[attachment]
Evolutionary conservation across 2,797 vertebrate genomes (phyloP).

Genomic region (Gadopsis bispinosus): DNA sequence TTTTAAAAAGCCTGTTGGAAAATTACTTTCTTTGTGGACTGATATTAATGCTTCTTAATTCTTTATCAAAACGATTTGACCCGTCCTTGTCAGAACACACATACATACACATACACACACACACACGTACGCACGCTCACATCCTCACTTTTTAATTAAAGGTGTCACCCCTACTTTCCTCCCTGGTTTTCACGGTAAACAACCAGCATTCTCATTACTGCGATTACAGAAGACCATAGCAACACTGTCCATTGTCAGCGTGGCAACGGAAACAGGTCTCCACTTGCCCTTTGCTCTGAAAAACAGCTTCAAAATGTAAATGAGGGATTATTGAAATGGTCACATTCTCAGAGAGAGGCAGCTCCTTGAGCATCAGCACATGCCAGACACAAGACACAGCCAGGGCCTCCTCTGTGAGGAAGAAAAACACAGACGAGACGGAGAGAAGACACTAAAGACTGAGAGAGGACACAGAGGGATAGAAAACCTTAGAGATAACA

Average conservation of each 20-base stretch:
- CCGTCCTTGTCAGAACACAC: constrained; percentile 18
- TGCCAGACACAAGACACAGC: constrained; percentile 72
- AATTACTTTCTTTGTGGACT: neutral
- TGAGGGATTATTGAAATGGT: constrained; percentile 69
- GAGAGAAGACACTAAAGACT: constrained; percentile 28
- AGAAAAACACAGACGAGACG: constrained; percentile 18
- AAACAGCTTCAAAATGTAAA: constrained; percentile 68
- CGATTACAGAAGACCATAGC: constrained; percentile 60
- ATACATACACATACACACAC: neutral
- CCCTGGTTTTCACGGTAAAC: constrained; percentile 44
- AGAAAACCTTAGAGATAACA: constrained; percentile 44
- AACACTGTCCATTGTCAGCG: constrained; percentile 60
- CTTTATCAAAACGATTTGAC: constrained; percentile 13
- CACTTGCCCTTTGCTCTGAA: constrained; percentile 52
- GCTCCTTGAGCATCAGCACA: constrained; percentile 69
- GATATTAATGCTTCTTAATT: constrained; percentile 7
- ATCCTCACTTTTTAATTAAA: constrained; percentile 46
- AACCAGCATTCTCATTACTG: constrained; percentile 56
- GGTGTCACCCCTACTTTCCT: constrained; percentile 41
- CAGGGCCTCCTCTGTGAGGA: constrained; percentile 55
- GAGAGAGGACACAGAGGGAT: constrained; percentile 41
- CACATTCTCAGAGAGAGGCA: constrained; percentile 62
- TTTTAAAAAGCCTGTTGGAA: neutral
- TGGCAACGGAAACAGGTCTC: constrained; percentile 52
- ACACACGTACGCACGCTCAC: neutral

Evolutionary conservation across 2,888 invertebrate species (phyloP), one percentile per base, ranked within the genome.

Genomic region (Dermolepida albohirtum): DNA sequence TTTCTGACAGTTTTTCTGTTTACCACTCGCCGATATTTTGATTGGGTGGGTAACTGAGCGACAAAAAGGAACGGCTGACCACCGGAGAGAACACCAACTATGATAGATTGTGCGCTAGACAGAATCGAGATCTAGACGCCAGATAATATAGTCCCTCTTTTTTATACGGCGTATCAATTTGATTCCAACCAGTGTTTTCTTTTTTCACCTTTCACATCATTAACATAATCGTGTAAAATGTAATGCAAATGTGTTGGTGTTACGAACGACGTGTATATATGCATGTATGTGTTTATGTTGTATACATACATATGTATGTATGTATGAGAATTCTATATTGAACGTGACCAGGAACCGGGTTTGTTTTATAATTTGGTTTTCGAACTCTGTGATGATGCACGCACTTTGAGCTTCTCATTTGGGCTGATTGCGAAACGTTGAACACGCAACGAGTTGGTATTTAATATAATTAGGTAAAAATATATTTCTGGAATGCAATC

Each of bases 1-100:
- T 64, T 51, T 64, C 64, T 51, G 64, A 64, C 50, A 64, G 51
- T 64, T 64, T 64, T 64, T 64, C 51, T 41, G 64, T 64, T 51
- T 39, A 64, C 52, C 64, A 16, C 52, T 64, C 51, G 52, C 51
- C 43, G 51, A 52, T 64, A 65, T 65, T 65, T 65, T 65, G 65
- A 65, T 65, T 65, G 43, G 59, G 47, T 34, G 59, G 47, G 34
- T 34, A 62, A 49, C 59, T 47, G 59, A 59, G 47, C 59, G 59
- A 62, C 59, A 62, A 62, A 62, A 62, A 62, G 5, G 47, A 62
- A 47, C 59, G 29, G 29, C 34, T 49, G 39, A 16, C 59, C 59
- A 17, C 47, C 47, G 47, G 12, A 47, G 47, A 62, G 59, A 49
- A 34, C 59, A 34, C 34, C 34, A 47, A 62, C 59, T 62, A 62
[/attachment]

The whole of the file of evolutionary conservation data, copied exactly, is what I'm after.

Evolutionary conservation across 2,797 vertebrate genomes (phyloP).

Genomic region (Gadopsis bispinosus): DNA sequence TTTTAAAAAGCCTGTTGGAAAATTACTTTCTTTGTGGACTGATATTAATGCTTCTTAATTCTTTATCAAAACGATTTGACCCGTCCTTGTCAGAACACACATACATACACATACACACACACACACGTACGCACGCTCACATCCTCACTTTTTAATTAAAGGTGTCACCCCTACTTTCCTCCCTGGTTTTCACGGTAAACAACCAGCATTCTCATTACTGCGATTACAGAAGACCATAGCAACACTGTCCATTGTCAGCGTGGCAACGGAAACAGGTCTCCACTTGCCCTTTGCTCTGAAAAACAGCTTCAAAATGTAAATGAGGGATTATTGAAATGGTCACATTCTCAGAGAGAGGCAGCTCCTTGAGCATCAGCACATGCCAGACACAAGACACAGCCAGGGCCTCCTCTGTGAGGAAGAAAAACACAGACGAGACGGAGAGAAGACACTAAAGACTGAGAGAGGACACAGAGGGATAGAAAACCTTAGAGATAACA

Average conservation of each 20-base stretch:
- CCGTCCTTGTCAGAACACAC: constrained; percentile 18
- TGCCAGACACAAGACACAGC: constrained; percentile 72
- AATTACTTTCTTTGTGGACT: neutral
- TGAGGGATTATTGAAATGGT: constrained; percentile 69
- GAGAGAAGACACTAAAGACT: constrained; percentile 28
- AGAAAAACACAGACGAGACG: constrained; percentile 18
- AAACAGCTTCAAAATGTAAA: constrained; percentile 68
- CGATTACAGAAGACCATAGC: constrained; percentile 60
- ATACATACACATACACACAC: neutral
- CCCTGGTTTTCACGGTAAAC: constrained; percentile 44
- AGAAAACCTTAGAGATAACA: constrained; percentile 44
- AACACTGTCCATTGTCAGCG: constrained; percentile 60
- CTTTATCAAAACGATTTGAC: constrained; percentile 13
- CACTTGCCCTTTGCTCTGAA: constrained; percentile 52
- GCTCCTTGAGCATCAGCACA: constrained; percentile 69
- GATATTAATGCTTCTTAATT: constrained; percentile 7
- ATCCTCACTTTTTAATTAAA: constrained; percentile 46
- AACCAGCATTCTCATTACTG: constrained; percentile 56
- GGTGTCACCCCTACTTTCCT: constrained; percentile 41
- CAGGGCCTCCTCTGTGAGGA: constrained; percentile 55
- GAGAGAGGACACAGAGGGAT: constrained; percentile 41
- CACATTCTCAGAGAGAGGCA: constrained; percentile 62
- TTTTAAAAAGCCTGTTGGAA: neutral
- TGGCAACGGAAACAGGTCTC: constrained; percentile 52
- ACACACGTACGCACGCTCAC: neutral

Evolutionary conservation across 2,888 invertebrate species (phyloP), one percentile per base, ranked within the genome.

Genomic region (Dermolepida albohirtum): DNA sequence TTTCTGACAGTTTTTCTGTTTACCACTCGCCGATATTTTGATTGGGTGGGTAACTGAGCGACAAAAAGGAACGGCTGACCACCGGAGAGAACACCAACTATGATAGATTGTGCGCTAGACAGAATCGAGATCTAGACGCCAGATAATATAGTCCCTCTTTTTTATACGGCGTATCAATTTGATTCCAACCAGTGTTTTCTTTTTTCACCTTTCACATCATTAACATAATCGTGTAAAATGTAATGCAAATGTGTTGGTGTTACGAACGACGTGTATATATGCATGTATGTGTTTATGTTGTATACATACATATGTATGTATGTATGAGAATTCTATATTGAACGTGACCAGGAACCGGGTTTGTTTTATAATTTGGTTTTCGAACTCTGTGATGATGCACGCACTTTGAGCTTCTCATTTGGGCTGATTGCGAAACGTTGAACACGCAACGAGTTGGTATTTAATATAATTAGGTAAAAATATATTTCTGGAATGCAATC

Each of bases 1-100:
- T 64, T 51, T 64, C 64, T 51, G 64, A 64, C 50, A 64, G 51
- T 64, T 64, T 64, T 64, T 64, C 51, T 41, G 64, T 64, T 51
- T 39, A 64, C 52, C 64, A 16, C 52, T 64, C 51, G 52, C 51
- C 43, G 51, A 52, T 64, A 65, T 65, T 65, T 65, T 65, G 65
- A 65, T 65, T 65, G 43, G 59, G 47, T 34, G 59, G 47, G 34
- T 34, A 62, A 49, C 59, T 47, G 59, A 59, G 47, C 59, G 59
- A 62, C 59, A 62, A 62, A 62, A 62, A 62, G 5, G 47, A 62
- A 47, C 59, G 29, G 29, C 34, T 49, G 39, A 16, C 59, C 59
- A 17, C 47, C 47, G 47, G 12, A 47, G 47, A 62, G 59, A 49
- A 34, C 59, A 34, C 34, C 34, A 47, A 62, C 59, T 62, A 62